Three Minnesota artists representing different mediums and methods offer work that can add meaning, comfort and intrigue to your interior spaces.
The work: After retiring from the corporate world, Pearson leaned into her lifelong love of photography. Photos she took of applique dresses during a Winnebago Tribe of Nebraska pow wow inspire the embroidery art she’s working with now. She replicates the patterns on pieces of fabric and arranges them in a frame suitable for hanging, creating a new context for traditional crafts that lets her express her passion for nature and the Winnebago tribe’s history. Ideas for new pieces come from those pow wows, her family, and the 100-plus-mile hikes she takes with her husband, Tim. Pearson’s work has appeared in group and solo exhibitions in Minnesota, South Dakota and Nebraska.
The philosophy: “Reciprocity is an important idea for me; there’s give and take, mirrored images, keeping the balance between everything,” says Pearson.
What’s next: She has recently branched into wearable art, stitching her designs into denim jackets.
For more: lorienepearson.com
The Work: Peña, based in the Twin Cities, uses beads, thread and lights to create geometric sculptures — called “sculptural beadweavings” — that explore shapes pulled from science fiction and the natural world. As a child, Peña learned fiber arts from their family, such as knitting, cross-stitching and beading, as well as home repairs and construction from their father’s extensive remodeling projects. When they learned the peyote stitch, a beading pattern that lends itself to building large shapes, they found the perfect way to blend the experiences they had into a personalized art form. Peña’s art expresses their thoughts about issues in the world, ranging from colonialism’s impact on the environment to the possibility of meeting extraterrestrial life.
The philosophy: “What I’m all about is curiosity. I’m always trying to dive deeper into the structure of things. I want to take something apart and put it back together, maybe in a way that isn’t strictly realistic but captures its essential qualities. I want to keep exploring,” Peña says.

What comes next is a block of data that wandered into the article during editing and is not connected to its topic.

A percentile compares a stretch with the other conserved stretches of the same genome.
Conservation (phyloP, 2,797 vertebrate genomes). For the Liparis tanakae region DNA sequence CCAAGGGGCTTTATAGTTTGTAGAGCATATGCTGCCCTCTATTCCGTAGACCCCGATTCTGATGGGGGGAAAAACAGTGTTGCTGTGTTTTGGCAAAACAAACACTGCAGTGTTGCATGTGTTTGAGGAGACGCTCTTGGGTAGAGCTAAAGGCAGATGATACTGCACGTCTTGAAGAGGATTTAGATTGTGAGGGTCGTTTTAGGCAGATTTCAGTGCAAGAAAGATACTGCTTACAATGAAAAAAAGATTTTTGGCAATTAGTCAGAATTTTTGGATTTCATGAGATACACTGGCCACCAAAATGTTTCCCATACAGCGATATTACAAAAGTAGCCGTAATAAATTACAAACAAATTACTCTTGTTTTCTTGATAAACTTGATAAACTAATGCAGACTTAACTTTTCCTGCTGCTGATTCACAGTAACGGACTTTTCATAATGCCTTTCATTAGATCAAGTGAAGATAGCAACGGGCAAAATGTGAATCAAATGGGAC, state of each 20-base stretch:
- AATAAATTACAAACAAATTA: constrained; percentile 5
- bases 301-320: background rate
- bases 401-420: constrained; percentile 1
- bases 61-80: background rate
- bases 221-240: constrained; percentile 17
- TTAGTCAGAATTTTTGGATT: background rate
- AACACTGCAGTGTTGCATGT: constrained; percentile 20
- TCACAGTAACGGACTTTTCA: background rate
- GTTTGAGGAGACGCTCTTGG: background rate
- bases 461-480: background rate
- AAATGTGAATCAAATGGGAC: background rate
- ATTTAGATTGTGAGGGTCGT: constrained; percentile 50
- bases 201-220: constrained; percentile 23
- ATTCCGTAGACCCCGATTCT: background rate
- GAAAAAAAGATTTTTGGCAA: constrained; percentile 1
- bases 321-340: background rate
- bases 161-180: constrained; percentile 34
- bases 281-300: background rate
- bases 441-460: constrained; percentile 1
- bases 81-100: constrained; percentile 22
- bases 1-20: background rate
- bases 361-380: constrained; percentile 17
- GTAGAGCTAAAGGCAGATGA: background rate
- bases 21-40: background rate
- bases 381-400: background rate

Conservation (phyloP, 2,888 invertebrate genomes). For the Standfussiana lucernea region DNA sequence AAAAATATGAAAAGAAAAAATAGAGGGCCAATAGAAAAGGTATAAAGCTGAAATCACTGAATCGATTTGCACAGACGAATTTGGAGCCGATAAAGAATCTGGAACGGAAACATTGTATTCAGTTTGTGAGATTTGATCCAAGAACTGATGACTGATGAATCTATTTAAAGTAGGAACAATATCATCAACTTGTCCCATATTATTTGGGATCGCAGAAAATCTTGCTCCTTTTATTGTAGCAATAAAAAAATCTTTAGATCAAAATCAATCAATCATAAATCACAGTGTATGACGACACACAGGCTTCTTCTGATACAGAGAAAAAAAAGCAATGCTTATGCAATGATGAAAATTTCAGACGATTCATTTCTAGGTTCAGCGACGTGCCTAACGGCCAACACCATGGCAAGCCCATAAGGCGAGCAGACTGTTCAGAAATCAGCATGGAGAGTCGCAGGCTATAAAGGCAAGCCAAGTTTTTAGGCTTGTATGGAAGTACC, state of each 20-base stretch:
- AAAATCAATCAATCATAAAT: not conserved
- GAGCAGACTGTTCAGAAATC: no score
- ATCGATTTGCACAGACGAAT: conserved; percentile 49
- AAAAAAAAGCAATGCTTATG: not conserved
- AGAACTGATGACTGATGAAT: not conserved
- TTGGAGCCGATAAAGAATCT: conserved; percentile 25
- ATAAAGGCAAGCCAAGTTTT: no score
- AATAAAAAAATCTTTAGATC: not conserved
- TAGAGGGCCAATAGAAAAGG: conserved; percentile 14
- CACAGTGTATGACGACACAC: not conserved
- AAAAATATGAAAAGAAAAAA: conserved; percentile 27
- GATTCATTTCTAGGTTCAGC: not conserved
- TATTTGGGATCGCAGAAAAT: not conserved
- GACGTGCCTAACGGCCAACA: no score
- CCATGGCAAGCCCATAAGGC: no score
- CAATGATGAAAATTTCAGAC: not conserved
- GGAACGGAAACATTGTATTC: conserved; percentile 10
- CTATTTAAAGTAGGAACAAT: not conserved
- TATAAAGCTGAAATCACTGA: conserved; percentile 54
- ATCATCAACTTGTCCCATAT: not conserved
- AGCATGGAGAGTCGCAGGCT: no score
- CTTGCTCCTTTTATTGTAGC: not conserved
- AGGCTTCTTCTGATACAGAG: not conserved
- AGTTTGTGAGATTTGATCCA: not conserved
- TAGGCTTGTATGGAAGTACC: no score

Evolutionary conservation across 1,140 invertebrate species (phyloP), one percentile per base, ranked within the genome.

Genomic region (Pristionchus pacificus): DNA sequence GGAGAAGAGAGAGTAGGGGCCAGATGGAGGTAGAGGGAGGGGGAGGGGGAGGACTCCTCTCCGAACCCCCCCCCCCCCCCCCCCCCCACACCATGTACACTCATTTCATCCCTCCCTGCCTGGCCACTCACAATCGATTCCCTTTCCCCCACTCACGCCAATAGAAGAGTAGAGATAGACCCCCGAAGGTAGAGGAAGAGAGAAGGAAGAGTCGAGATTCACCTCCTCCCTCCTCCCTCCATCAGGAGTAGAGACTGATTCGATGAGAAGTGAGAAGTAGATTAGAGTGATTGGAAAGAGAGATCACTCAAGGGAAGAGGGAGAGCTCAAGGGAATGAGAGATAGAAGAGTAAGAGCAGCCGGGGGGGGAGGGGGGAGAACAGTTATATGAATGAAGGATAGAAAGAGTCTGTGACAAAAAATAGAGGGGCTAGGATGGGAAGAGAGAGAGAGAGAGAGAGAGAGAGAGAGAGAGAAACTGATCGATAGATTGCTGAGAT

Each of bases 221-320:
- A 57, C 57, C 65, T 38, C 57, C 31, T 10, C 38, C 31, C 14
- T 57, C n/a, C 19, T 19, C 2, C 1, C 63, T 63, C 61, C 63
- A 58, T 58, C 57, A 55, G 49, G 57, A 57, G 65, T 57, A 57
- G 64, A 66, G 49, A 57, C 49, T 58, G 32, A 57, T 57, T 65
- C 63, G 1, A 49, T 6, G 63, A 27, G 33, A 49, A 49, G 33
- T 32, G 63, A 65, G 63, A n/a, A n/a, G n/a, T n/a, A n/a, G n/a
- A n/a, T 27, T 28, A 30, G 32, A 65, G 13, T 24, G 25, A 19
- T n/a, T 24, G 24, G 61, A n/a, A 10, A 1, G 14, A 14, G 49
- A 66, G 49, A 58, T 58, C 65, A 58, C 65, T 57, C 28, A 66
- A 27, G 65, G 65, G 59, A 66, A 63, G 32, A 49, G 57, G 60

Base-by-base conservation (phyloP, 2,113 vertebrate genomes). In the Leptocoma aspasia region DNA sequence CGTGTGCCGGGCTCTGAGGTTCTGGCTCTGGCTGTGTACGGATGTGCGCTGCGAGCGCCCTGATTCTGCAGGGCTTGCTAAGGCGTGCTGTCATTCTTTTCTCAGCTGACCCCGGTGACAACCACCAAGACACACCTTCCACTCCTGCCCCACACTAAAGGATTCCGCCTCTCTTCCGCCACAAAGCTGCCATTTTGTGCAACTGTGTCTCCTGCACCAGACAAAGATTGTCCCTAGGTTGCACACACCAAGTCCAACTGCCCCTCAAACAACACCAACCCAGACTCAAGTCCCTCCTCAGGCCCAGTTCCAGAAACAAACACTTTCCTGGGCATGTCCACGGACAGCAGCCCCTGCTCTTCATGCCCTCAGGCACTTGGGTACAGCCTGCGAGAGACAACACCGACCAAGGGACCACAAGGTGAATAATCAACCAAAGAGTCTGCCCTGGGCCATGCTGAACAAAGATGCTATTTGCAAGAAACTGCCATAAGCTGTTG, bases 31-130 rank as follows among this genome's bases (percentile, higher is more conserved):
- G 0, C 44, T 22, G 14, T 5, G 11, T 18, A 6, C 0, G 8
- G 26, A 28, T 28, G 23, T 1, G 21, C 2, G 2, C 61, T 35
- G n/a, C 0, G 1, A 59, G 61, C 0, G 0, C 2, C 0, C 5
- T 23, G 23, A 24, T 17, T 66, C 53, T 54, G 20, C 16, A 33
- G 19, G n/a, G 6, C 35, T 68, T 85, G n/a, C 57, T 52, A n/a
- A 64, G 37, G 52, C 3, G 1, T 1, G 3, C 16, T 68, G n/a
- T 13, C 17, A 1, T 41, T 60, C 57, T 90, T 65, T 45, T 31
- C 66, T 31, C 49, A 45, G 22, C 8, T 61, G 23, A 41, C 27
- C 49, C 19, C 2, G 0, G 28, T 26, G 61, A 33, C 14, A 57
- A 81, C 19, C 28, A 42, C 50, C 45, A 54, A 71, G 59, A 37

What’s next: Peña says they are still evolving, learning new techniques and expanding their knowledge of math and geometry. They use Adobe Procreate to design custom beading patterns that suit their vision, and then stitch the components together by hand.
For more: erinpenaart.com
The work: A University of Minnesota graduate with a focus on abstract paintings, prints and installations, Bokamba’s style is colorful and joyous. Her art celebrates beauty she finds, whether in the busy interconnectedness of modern life or the meditative silence in nature. Using inks and paints in broad swipes and free-form trickles, she breaks down narratives and her questions about the world and expresses them as color and shape, inviting viewers to wander through a new perspective. Bokamba’s art has appeared in galleries, public spaces and shows throughout the Twin Cities and the United States as well as Italy.
The philosophy: “I’m always exploring multimedia abstract painting, creating immersive paintings to delight the senses, sculpt whole environments and function on multiple levels, addressing political conundrums and cultural myths. I’m part of a group of contemporary artists whose practice lives at the intersection of a desire for social transformation and a commitment to beauty.”
What’s next: In 2024, she’ll continue collaborations with a contemporary art center in Lombardy, Italy, and will have a solo show.
For more: eyengabokambapaintings.com